Rep. Maloney Commends OCC’s Reconsideration of Harmful CRA Regulation at Today’s Financial Services Committee Hearing
WASHINGTON, DC — At today’s Financial Services virtual hearing titled “Oversight of Prudential Regulators: Ensuring the Safety, Soundness, Diversity, and Accountability of Depository Institutions,” Congresswoman Carolyn B. Maloney (D-NY), senior member of the committee, commended Mr. Michael Hsu, Acting Comptroller of the Currency, on the Office of the Comptroller of the Currency’s (OCC) announcement yesterday that the agency would reconsider a rule that would significantly weaken the Community Reinvestment Act (CRA) and leave our most vulnerable communities behind.
As part of landmark civil rights legislation passed in the 1960s and 1970s, the CRA was created in response to redlining, a practice by which banks discriminated against prospective customers based primarily on where they lived, or their racial or ethnic background, rather than creditworthiness. The OCC rule which is now under review would weaken the agency’s implementation of the law, which could lead to disinvestment in many low- and moderate-income communities.
In response to yesterday’s OCC announcement, Rep. Maloney asked Mr. Hsu, “Do you believe that our communities would be best served by having one uniform standard across the banking regulators, rather than different standards for each regulator and their related financial institutions?”
Mr. Hsu replied, “As a general matter, yes. I think that is definitely the case. I think there are a lot of devilish details here, and I’m waiting to review to get that confirmed. […] I think when the agencies act together, the effects are stronger and more sustained. And I think that’s been proven many times.”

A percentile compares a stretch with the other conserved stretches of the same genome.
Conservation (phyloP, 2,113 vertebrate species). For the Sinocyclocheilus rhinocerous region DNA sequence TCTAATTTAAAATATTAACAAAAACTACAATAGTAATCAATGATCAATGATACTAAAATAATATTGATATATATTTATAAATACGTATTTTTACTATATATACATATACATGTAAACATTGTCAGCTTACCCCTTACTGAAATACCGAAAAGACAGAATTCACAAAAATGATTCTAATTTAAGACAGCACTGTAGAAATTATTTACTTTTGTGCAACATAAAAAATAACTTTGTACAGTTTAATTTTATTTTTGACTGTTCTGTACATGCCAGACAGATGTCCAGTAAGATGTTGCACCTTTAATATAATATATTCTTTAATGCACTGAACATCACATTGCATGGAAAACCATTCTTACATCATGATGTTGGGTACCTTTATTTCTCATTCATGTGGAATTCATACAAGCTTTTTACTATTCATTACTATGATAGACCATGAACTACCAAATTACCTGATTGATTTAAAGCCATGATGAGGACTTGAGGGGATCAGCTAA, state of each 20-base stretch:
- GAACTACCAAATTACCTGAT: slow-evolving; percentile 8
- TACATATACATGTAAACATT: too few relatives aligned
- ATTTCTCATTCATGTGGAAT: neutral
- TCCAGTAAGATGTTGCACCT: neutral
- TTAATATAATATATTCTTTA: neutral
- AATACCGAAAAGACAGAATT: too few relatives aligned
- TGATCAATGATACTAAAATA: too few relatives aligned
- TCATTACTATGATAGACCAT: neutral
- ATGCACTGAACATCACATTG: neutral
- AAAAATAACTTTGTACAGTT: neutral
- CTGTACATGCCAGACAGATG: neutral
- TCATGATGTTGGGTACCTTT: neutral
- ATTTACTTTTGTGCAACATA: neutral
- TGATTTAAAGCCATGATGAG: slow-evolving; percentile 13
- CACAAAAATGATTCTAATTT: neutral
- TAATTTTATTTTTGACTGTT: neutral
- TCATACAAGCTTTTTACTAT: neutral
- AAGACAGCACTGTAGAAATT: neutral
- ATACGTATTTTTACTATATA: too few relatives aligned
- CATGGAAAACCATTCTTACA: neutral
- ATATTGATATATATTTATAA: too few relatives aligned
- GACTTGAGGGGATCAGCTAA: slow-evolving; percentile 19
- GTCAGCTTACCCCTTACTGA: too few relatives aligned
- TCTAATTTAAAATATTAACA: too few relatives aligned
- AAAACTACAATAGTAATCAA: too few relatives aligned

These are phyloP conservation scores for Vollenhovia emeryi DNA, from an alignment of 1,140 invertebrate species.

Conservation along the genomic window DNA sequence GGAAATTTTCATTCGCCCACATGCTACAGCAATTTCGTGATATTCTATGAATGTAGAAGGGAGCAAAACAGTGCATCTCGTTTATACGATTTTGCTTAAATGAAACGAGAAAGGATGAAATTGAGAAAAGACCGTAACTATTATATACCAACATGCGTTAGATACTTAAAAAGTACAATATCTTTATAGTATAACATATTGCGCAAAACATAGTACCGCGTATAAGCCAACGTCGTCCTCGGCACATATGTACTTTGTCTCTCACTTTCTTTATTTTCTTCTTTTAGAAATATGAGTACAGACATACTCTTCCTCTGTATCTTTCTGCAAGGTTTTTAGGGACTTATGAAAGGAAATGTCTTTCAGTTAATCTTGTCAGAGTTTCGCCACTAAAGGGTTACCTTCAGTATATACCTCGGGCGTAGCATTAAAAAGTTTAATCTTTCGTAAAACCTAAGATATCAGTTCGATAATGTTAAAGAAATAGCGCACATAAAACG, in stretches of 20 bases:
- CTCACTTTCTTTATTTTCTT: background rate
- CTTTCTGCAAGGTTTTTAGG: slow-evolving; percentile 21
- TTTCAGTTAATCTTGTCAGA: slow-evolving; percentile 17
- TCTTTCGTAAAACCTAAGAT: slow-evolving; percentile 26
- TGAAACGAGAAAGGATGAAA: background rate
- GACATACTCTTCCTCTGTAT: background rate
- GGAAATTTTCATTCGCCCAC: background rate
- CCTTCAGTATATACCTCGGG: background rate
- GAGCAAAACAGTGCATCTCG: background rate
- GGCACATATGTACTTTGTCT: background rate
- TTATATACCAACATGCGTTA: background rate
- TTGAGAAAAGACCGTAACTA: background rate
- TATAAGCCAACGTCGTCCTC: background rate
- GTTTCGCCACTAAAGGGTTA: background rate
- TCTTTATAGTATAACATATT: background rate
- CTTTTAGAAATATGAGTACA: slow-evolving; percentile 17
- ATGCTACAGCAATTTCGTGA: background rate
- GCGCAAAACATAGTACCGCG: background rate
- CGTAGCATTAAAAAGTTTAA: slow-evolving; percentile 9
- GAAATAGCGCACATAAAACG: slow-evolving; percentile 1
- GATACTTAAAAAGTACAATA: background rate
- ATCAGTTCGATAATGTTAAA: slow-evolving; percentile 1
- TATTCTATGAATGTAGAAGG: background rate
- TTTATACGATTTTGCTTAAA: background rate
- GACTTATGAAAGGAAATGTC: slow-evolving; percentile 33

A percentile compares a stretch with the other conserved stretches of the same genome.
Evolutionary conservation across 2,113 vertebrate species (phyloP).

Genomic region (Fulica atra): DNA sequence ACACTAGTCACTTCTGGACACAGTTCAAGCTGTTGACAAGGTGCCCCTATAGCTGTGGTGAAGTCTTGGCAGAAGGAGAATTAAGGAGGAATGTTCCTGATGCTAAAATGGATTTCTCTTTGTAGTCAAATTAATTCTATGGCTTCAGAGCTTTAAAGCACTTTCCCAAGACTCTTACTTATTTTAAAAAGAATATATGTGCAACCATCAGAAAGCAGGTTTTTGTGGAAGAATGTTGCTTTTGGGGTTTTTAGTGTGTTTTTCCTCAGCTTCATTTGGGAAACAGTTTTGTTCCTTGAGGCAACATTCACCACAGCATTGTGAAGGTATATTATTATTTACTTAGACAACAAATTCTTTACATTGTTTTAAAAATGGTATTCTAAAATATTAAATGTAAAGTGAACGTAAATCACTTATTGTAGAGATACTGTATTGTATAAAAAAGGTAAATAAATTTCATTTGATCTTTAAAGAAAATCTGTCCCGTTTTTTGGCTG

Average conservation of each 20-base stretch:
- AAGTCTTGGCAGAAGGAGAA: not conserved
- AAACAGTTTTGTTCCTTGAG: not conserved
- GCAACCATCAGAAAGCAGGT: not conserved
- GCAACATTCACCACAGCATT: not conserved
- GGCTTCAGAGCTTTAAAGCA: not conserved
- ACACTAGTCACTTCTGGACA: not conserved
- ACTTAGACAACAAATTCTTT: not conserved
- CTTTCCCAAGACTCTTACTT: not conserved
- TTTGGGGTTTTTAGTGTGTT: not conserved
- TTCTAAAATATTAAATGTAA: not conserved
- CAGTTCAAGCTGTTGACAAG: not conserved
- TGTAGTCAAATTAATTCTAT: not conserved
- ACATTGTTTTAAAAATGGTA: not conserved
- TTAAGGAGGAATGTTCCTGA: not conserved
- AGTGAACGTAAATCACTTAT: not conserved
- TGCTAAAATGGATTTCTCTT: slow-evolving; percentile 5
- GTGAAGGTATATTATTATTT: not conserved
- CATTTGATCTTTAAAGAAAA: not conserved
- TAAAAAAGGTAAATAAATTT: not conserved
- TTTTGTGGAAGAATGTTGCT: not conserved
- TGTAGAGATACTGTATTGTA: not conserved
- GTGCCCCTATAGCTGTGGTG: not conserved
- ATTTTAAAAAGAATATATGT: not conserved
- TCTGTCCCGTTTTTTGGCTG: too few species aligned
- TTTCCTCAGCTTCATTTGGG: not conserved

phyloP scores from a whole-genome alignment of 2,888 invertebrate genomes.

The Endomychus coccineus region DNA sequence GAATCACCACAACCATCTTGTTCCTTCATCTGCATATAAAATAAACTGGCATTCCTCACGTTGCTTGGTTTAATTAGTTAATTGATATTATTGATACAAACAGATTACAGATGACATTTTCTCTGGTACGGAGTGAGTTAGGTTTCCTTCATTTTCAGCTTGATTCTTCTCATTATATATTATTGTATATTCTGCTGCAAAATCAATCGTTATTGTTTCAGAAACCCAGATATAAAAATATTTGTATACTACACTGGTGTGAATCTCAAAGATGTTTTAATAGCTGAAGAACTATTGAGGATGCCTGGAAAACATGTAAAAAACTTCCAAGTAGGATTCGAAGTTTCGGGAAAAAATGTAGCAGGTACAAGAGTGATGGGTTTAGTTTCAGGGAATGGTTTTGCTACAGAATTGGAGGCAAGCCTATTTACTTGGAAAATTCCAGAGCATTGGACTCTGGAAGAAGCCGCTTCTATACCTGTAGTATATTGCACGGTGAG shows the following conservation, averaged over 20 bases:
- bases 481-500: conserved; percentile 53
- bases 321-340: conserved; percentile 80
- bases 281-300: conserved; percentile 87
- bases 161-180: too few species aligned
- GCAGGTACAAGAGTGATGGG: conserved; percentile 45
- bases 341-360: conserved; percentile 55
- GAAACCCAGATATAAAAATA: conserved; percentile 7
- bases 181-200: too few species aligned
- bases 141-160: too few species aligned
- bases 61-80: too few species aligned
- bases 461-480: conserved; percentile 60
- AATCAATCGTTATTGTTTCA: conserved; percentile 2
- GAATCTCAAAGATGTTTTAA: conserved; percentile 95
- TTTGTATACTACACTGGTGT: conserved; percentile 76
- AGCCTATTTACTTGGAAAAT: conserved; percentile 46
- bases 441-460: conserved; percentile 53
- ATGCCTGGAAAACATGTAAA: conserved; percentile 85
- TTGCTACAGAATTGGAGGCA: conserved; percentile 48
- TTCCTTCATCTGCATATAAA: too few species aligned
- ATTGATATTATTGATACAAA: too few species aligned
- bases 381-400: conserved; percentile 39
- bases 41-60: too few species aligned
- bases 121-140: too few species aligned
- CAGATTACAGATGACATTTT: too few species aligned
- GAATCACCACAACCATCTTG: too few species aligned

Rep. Maloney continued, “And I’d like to ask you, what deficiencies in the final rule led the OCC to make its decision to reconsider the 2020 rulemaking?”
Mr. Hsu answered, “I think it really comes back to those three factors I cited before, which is the impact of the pandemic, I think will become much more clear, it’s just the need is sharpened and we have more data to support that. The comments on the Fed’s [Advanced Notice of Proposed Rulemaking], I think there are a lot of comments there that we have been following very closely, so it’s new information there. And again, part of our experience with the partial implementation of the rule, which has had its ups and downs, I don’t know all the details around that, but the combination of those factors really prompted me and staff to say, okay, we need to reconsider this.”
You can watch the full exchange here.
The Community Reinvestment Act (CRA), enacted into law by Congress in 1977, addresses how banks meet the credit and capital needs of the communities they serve. As part of landmark civil rights legislation passed in the 1960s and 1970s, CRA was created in response to redlining, a practice by which banks discriminated against prospective customers based primarily on where they lived, or their racial or ethnic background, rather than creditworthiness. In passing the CRA, Congress affirmed that “regulated financial institutions are required by law to demonstrate that their deposit facilities serve the convenience and needs of the communities in which they are chartered to do business,” and for “each appropriate federal financial supervisory agency to use its authority when examining financial institutions, to encourage such institutions to help meet the credit needs of the local communities in which they are chartered consistent with the safe and sound operation of such institutions.”
Last year, Representative Maloney, along with all Democrats on the House Financial Services Committee, sent a letter to OCC Comptroller Otting and Jelena McWilliams, Chairman of the Federal Deposit Insurance Corporation (FDIC), urging them to prioritize a strong response to the COVID-19 pandemic and suspend efforts to revise the Community Reinvestment Act and any unrelated rulemakings. The letter stated that the members were “deeply concerned that the [proposed rule] dilutes the focus of CRA on meaningful investments in LMI communities and small businesses.” The House of Representatives also passed legislation in June 2020 that would have nullified the OCC’s final rule.